McDermott had been taking Paxil, Prozac and Desyrel – all of which are SSRIs
designed to treat depression, social phobias or anxiety.

The source also said orders have been sent by doctors to the Middlesex County
Sheriff’s office so McDermott can receive his medications in the Cambridge
jail. He will be examined by psychiatrists some time in the next week, the
source said.

The revelations about McDermott’s psychiatric history emerged as his
co-workers returned to St. Joseph’s Church – where so many of them had sought
refuge and solace in the hours after the shootings – for a memorial service
in honor of their seven slain colleagues.

“We’re all hurting and grieving, but I can’t tell you how much we’re pulling
together as a team,” Edgewater Technology Chief Executive Officer Shirley
Singleton said after meeting with her employees for the first time since the
shootings.

The company has started a memorial fund for the families of the slain workers
with a $70,000 donation. Singleton also said grief counseling, which began
yesterday at the firm, would continue as long as employees need help.

She declined to discuss the shootings that claimed the lives of Jennifer
Bragg Capobianco, 29; Janice Hagerty, 46; Louis Javelle, 58; Rose Manfredi,
48; Paul Marceau, 36; Cheryl Troy, 50, and Craig Wood, 29.

State and federal authorities are seeking the origin of McDermott’s weapons,
including the AK-47-style rifle and 12-gauge shotgun that he is alleged to
have used to kill the four women and three men, a .32-caliber pistol found in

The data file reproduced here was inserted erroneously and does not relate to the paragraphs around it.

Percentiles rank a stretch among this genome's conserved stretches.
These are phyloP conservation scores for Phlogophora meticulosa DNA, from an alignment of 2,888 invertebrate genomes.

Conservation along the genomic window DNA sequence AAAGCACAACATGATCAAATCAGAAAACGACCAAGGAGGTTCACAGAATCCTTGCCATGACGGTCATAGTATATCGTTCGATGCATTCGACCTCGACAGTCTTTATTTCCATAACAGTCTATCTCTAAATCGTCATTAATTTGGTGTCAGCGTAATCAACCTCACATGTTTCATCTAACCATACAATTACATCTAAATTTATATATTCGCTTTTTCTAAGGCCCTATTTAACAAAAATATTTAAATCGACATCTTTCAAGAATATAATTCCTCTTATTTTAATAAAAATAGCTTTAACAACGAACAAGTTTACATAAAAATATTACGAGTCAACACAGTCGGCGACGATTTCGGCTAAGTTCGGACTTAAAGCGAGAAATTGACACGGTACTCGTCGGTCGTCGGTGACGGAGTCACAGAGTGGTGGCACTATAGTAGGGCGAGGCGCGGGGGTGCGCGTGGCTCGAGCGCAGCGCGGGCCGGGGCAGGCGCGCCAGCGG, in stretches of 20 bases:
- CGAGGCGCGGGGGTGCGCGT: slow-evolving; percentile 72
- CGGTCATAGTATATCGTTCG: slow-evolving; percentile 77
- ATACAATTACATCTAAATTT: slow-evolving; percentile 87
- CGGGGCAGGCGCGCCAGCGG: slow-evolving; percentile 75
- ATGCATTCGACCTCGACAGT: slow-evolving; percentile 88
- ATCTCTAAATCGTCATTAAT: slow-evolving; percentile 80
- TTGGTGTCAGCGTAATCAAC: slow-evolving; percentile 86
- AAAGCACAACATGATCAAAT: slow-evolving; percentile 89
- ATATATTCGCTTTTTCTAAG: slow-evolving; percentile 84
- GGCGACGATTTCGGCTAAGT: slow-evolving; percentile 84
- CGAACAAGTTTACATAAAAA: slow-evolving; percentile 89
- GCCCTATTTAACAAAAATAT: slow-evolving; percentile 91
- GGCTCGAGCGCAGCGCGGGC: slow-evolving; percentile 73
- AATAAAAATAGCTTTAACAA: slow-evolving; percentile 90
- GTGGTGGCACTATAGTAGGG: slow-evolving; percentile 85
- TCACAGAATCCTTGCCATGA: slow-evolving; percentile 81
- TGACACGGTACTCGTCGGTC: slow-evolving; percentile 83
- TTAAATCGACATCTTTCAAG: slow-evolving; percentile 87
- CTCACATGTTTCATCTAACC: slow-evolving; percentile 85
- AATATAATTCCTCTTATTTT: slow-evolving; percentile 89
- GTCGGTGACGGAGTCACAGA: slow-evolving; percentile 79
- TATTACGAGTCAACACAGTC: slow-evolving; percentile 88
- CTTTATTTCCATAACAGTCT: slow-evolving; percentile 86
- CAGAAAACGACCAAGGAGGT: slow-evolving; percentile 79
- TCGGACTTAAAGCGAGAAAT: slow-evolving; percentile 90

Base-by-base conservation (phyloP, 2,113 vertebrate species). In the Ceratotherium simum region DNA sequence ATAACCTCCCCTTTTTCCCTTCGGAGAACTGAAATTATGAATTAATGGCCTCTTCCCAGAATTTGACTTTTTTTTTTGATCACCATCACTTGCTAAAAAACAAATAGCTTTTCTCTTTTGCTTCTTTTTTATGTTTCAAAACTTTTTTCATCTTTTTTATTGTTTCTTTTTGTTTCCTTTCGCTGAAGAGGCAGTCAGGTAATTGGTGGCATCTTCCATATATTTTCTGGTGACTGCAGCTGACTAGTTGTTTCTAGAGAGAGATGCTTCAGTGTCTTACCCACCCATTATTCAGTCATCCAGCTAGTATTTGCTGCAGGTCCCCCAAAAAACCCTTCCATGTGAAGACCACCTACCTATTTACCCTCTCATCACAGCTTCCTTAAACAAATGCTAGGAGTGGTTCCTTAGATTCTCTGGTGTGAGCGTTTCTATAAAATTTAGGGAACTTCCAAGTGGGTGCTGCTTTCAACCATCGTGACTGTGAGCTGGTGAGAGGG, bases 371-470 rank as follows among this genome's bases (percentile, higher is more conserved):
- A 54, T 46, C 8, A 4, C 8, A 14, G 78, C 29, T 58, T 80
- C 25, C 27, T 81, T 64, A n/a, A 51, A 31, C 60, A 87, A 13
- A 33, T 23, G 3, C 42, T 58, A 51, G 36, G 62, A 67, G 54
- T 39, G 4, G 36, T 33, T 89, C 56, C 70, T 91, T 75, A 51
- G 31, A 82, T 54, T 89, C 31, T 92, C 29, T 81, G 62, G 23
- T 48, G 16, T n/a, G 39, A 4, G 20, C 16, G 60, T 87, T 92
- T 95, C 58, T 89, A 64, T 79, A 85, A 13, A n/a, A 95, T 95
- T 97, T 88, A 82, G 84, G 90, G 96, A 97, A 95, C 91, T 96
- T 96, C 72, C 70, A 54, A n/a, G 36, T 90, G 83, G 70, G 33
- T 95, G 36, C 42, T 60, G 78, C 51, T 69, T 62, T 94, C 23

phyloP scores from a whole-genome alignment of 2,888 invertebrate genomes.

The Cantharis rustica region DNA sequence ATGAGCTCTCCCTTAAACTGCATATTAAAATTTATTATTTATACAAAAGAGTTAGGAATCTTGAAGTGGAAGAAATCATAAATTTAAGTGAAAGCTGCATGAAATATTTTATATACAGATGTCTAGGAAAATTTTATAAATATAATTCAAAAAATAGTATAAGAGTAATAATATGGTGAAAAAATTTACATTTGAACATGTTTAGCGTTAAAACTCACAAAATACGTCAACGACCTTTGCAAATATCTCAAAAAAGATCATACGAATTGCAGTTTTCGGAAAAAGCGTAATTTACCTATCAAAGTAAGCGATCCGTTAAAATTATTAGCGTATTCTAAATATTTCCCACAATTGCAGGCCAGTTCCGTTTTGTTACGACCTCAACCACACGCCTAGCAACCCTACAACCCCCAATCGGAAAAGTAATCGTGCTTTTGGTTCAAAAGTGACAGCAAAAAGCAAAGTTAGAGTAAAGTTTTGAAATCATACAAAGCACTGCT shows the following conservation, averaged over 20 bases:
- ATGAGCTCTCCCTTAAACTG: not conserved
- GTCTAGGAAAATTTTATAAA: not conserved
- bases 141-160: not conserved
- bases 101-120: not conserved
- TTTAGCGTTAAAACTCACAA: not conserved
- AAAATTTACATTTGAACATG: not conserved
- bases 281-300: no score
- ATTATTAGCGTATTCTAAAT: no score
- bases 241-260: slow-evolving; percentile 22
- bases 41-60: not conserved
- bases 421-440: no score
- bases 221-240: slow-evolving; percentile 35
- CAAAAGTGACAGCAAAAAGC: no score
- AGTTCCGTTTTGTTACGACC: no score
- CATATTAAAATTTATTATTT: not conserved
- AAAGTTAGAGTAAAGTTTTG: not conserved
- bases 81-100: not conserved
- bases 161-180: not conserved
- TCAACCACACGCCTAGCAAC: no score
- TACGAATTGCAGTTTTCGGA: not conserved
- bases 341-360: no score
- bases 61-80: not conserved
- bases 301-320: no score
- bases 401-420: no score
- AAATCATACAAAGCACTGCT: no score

his pants pocket and a large-caliber hunting rifle found in a locker by his
desk.

Haverhill police began looking for McDermott late Christmas Eve after someone
reported hearing gunfire in the woods near Crystal Lake, where a man fitting
his description was spotted by a car with the license plate “MUCKO.”
Officers traced the car back to McDermott’s apartment but could not locate
him despite several more visits Christmas Day.

One day later, investigators believe McDermott lugged the weapons unnoticed
into the Harvard Mills complex, one law enforcement source said. Two
soft-sided gun cases were found under his desk.

“He walked them right in and placed them under his desk,” the source said.
“They had a skeleton crew working that day and no one apparently saw him or
recognized what the cases were for.”

The source said McDermott loaded the shotgun with buckshot at his work
station before embarking on his killing spree. The source, a longtime
investigator, said the carnage he witnessed in the shooting’s aftermath left
him shaken.

“I was sick to my stomach over it,” he said. “It was unlike any other
murder scene because it was in a work setting. It was almost surreal. One of
the (dead) women had her head resting on her arm like she knew she was going
to get it.”

Meanwhile, gun control advocates held a rally outside the State House to urge
lawmakers to ban the sale of assault weapons like McDermott’s. Although
Massachusetts already has the country’s toughest gun law, it does not ban the
sale of assault weapons manufactured before September 1994.

“They have no legitimate use in a civilized society other than for law
enforcement,” said Stop Handgun Violence co-founder John E. Rosenthal.

Kevin Sowyrda, spokesman for the Gun Owners Action League, declined to
comment specifically on an assault weapon ban but said, “The last thing we
need in this period of mourning are political rallies.”

Donations may be made to the Edgewater Wakefield Memorial Foundation, Box
2133, Wakefield, Mass. 01880-6133. Donations may also be made at Fleet bank
branches.

Karen E. Crummy contributed to this report.